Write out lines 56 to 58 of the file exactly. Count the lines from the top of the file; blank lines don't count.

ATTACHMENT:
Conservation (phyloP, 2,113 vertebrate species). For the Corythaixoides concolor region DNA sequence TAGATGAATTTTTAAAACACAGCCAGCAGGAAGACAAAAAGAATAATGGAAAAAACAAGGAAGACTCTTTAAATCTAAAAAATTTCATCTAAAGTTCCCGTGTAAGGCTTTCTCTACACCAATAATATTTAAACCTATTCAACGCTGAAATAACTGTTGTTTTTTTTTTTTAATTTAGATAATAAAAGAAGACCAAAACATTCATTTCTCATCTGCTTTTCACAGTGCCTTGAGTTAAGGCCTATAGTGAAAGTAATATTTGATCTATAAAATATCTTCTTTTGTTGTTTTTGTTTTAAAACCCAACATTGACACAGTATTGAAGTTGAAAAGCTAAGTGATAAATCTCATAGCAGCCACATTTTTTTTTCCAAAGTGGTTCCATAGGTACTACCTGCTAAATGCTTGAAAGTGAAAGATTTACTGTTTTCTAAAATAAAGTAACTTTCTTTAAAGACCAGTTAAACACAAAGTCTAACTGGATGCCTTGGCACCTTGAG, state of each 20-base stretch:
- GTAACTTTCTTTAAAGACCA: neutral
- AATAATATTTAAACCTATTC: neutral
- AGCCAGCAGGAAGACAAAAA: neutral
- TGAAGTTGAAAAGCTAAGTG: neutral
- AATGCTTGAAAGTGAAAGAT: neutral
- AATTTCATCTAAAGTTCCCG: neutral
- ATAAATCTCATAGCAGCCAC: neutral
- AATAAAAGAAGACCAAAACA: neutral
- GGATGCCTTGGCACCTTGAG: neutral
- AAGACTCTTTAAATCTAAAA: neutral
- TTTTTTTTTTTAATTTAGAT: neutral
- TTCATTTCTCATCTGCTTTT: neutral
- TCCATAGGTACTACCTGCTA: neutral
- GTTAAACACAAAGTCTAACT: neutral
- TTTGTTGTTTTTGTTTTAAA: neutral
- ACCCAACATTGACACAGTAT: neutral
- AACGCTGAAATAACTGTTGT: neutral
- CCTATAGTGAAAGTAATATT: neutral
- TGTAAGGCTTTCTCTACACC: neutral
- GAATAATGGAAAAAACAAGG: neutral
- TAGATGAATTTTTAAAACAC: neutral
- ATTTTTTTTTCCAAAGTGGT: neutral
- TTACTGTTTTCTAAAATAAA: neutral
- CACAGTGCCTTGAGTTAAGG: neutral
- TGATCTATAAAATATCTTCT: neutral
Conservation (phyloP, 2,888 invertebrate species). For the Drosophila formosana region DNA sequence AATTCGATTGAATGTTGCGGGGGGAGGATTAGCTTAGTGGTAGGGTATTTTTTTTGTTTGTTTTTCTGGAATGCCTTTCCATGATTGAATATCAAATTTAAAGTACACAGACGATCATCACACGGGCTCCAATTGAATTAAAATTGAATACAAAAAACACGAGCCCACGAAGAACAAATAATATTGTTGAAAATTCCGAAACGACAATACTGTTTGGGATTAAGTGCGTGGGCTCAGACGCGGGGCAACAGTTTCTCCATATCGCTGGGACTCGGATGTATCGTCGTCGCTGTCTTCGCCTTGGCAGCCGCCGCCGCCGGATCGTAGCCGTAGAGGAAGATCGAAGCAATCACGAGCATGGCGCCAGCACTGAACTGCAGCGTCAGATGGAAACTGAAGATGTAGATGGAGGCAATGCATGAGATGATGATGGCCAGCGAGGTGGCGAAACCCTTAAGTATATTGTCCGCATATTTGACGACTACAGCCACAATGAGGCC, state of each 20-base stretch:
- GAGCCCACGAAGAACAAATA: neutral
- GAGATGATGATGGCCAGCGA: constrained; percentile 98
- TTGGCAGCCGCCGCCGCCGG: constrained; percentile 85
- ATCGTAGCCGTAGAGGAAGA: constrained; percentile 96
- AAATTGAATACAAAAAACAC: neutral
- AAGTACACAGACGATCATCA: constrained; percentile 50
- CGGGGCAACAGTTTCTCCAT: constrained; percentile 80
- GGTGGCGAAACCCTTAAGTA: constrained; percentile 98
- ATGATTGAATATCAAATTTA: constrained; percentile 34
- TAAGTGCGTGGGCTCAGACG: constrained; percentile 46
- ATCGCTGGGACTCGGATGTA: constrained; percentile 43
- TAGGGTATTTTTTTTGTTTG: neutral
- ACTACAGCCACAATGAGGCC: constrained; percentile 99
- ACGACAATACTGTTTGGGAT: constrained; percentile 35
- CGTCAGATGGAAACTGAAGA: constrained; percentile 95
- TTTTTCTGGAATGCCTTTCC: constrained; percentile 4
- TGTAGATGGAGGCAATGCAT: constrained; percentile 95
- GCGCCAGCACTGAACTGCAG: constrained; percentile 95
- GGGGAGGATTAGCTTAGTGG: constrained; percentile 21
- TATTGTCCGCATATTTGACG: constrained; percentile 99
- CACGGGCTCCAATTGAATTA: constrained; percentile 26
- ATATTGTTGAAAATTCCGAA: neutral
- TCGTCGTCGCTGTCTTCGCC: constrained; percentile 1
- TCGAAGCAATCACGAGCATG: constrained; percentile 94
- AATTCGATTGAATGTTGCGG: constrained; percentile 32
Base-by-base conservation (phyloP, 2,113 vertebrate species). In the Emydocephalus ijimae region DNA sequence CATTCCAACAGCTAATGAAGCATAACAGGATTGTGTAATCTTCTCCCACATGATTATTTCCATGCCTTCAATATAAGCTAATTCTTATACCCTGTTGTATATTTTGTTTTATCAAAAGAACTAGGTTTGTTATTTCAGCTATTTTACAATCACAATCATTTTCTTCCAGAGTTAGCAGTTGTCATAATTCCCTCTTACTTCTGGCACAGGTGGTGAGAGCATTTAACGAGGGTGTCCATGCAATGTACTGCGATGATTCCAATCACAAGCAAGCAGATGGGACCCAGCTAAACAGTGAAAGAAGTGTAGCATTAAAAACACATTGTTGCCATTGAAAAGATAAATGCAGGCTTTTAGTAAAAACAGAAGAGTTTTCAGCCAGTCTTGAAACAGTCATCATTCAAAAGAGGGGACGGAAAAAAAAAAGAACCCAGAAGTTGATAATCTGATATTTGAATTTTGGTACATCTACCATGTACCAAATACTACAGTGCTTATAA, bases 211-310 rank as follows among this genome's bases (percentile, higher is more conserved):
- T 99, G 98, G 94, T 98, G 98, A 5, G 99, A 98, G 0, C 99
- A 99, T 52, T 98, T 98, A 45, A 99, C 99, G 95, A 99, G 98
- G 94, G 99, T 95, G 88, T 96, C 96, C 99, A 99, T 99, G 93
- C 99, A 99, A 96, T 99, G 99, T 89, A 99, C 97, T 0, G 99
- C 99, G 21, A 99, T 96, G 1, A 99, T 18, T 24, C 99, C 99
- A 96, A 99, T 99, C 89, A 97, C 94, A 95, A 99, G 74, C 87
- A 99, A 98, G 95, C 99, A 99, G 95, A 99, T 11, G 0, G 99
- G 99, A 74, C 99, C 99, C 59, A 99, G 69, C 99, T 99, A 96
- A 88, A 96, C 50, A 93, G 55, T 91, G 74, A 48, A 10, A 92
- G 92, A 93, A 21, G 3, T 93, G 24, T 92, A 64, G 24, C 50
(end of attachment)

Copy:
- G 94, G 99, T 95, G 88, T 96, C 96, C 99, A 99, T 99, G 93
- C 99, A 99, A 96, T 99, G 99, T 89, A 99, C 97, T 0, G 99
- C 99, G 21, A 99, T 96, G 1, A 99, T 18, T 24, C 99, C 99